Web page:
In patients with heart failure, vasoconstriction of small resistance vessels, especially nonessential circulations becomes excessive in order to maintain blood pressure. As the heart failure syndrome progresses elevated vascular tone becomes maladaptive, increasing cardiac workload and reducing myocardial perfusion. Reducing this excessive vascular tone is an important therapeutic approach for heart failure, but in many cases the drugs, which do not directly target the molecules responsible for the dysfunction, have side-effects and/or lack efficacy. An unappreciated contributor to the increased vasoconstriction in heart failure is the intrinsic dysfunction of vascular smooth muscle cells within resistance vessels. We show that in mice with heart failure, vascular smooth muscle cells have abnormal electrical properties, namely reduced expression and activity of voltage- and Ca2+-activated large conductance K+ (BK) channels and increased depolarization of the membrane potential, leading to increased pressure-induced myogenic vasoconstriction. Conversely, we found that abnormal BK channel function is associated with increased mortality and heart failure after myocardial infarction. We surmise that the role for vasculature BK channels becomes manifest under stress, such as after myocardial infarction or in heart failure. Our goals are to: (a) elucidate the mechanisms underlying the excessive vasoconstriction in heart failure and (b) determine whether limiting vascular smooth muscle depolarization will correct the abnormally increased pressure-induced vasoconstriction and reduce the severity of heart failure and improve survival after myocardial infarction. To limit smooth muscle depolarization, we propose two distinct and novel conceptual approaches of either directly increasing hyperpolarizing currents in vascular smooth muscle using transgenic or pharmacological methods, or indirectly hyperpolarizing vascular smooth muscle cells by increasing endothelial-derived vasodilating autacoids and hyperpolarization events.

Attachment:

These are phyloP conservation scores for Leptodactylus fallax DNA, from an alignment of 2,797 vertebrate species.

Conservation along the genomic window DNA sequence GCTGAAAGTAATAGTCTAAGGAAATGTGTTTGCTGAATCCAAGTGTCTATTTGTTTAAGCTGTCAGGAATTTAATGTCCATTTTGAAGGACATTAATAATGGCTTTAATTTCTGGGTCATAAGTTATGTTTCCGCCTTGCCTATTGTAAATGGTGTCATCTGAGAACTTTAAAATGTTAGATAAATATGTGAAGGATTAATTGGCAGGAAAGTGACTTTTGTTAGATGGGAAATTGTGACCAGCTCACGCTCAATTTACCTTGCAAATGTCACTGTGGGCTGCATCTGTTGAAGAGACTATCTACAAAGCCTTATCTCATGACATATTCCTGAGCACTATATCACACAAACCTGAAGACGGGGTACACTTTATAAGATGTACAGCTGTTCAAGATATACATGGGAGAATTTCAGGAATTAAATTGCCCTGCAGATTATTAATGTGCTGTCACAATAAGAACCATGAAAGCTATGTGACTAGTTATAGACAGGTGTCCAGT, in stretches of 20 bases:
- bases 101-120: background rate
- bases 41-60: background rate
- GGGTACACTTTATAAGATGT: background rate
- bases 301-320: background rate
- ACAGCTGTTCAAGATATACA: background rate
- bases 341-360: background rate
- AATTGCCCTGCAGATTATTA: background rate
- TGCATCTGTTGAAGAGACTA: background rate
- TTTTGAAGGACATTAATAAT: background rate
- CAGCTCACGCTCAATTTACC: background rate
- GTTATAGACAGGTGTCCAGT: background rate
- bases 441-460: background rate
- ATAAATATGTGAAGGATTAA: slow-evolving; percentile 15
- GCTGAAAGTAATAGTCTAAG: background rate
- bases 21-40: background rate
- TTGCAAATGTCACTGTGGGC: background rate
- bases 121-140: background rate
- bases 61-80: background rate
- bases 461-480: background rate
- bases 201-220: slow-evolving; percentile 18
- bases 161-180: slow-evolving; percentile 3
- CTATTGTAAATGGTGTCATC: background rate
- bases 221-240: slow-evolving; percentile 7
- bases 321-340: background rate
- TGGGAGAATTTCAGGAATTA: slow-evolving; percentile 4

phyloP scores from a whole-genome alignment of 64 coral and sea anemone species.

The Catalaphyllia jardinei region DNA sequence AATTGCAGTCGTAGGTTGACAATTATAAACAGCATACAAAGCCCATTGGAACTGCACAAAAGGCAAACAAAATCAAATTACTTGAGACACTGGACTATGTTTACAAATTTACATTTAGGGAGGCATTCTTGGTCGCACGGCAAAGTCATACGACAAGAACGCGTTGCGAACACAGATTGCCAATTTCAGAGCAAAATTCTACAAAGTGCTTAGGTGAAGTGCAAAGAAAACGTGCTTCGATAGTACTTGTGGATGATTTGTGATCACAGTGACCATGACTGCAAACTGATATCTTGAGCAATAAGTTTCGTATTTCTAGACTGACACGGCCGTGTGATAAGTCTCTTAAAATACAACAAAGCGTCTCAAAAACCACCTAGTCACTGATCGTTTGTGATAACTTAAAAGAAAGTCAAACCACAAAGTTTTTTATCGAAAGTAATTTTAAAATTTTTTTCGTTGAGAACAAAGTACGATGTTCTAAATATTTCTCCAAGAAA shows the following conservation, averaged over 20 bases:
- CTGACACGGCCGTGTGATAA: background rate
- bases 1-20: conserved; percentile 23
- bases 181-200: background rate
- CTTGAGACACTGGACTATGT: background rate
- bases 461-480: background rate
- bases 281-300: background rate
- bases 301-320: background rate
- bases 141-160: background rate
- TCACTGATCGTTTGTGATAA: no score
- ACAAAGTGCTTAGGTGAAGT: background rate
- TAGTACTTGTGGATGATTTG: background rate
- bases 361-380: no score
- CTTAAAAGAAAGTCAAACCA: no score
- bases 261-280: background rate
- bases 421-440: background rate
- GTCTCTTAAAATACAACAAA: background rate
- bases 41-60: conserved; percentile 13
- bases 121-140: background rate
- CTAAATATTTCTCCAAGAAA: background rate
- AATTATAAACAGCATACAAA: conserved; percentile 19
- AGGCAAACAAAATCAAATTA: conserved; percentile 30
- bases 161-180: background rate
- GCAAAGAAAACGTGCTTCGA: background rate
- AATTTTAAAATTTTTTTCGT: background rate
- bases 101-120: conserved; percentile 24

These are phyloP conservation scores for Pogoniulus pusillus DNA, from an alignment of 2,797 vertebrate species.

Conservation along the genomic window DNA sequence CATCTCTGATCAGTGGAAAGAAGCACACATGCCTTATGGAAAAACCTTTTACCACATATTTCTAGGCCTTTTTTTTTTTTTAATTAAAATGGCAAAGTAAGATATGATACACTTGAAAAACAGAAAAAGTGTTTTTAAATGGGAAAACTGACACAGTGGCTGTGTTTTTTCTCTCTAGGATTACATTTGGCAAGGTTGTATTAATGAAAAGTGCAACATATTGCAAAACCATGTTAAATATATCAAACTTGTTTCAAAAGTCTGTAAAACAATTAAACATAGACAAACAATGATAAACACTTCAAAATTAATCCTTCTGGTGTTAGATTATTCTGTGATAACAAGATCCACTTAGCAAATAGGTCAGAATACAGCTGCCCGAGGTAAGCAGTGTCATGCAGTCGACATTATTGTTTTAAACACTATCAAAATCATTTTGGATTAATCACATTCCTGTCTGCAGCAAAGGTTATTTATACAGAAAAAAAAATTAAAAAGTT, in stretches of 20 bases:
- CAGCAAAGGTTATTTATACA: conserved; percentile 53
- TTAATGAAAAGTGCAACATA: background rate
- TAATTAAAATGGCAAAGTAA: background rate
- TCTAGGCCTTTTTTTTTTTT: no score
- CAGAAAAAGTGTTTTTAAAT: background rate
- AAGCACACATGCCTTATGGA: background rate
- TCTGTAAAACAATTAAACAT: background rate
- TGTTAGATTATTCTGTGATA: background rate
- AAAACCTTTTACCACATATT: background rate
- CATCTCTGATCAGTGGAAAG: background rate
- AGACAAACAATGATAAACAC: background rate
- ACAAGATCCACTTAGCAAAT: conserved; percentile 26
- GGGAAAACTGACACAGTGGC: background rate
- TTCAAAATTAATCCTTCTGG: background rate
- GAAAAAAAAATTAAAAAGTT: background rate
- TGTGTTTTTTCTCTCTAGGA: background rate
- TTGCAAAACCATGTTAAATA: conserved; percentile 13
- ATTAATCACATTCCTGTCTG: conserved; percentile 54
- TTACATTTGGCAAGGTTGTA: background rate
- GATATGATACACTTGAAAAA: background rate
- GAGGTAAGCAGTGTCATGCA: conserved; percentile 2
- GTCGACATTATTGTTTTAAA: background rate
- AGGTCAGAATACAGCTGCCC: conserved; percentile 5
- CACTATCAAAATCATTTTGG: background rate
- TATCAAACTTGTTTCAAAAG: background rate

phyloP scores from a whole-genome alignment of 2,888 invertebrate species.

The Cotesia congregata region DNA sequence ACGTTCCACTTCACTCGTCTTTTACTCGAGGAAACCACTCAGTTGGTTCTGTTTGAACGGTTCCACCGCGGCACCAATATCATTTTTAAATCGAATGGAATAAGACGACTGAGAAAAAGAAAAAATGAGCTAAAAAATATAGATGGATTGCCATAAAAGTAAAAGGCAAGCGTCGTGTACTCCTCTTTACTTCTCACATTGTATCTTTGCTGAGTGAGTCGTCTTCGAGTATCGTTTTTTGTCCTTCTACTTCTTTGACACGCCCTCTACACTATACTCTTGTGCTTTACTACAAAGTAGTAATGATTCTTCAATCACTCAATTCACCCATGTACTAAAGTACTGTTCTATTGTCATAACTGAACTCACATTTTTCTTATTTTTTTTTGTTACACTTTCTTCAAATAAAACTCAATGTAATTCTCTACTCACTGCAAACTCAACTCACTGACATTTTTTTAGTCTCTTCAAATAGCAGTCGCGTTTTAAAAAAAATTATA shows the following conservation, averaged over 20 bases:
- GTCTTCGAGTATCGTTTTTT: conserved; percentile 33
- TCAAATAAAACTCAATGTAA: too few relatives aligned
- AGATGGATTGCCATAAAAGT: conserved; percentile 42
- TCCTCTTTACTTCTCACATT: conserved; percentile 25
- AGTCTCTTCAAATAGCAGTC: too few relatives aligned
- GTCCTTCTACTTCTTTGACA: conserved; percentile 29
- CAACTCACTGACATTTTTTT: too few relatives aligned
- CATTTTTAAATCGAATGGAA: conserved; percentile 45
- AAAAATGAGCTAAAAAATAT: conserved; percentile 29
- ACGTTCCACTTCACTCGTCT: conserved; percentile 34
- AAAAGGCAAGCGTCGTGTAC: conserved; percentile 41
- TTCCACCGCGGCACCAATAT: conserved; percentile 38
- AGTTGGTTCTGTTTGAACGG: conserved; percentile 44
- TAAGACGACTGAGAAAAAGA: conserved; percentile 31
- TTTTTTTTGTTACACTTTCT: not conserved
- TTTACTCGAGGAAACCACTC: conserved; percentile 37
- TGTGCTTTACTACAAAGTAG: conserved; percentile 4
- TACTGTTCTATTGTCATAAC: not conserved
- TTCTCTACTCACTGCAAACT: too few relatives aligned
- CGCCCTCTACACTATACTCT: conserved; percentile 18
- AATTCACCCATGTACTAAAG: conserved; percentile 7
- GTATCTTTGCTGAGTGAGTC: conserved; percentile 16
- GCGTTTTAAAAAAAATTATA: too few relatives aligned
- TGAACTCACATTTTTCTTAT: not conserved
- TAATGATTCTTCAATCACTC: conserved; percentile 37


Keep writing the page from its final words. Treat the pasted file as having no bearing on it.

Three Aims are proposed: (1) to elucidate the molecular mechanisms mediating heart failure-induced vasoconstriction. (2) To determine whether augmenting the expression and activity of smooth muscle K+ channels can restore normal vascular reactivity and improve cardiac function in mice with systolic heart failure. (3) To test the hypothesis that indirect hyperpolarization of vascular smooth muscle by enhancing small and intermediate conductance Ca2+-dependent K+ currents in endothelial cells can improve survival and heart failure after myocardial infarction in wild-type mice and mice with dysfunctional BK channels. The proposed experiments are designed to identify key molecular mechanisms responsible for the vasculature dysfunction associated with heart failure and new approaches for the treatment of heart failure and myocardial infarction.
An unappreciated contributor to the increased vasoconstriction in heart failure is the intrinsic dysfunction of vascular smooth muscle cells within resistance vessels, caused by the reduced expression and function of potassium ion channels and increased depolarization of the membrane potential. Our proposal focuses on determining whether limiting the depolarization of vascular smooth muscle cells will correct the abnormally increased vasoconstriction and reduce the severity of heart failure in mice after myocardial infarction. These studies may identify a new approach to treat heart failure.
|Katchman, Alexander; Yang, Lin; Zakharov, Sergey I et al. (2017) Proteolytic cleavage and PKA phosphorylation of ?1C subunit are not required for adrenergic regulation of CaV1.2 in the heart. Proc Natl Acad Sci U S A 114:9194-9199|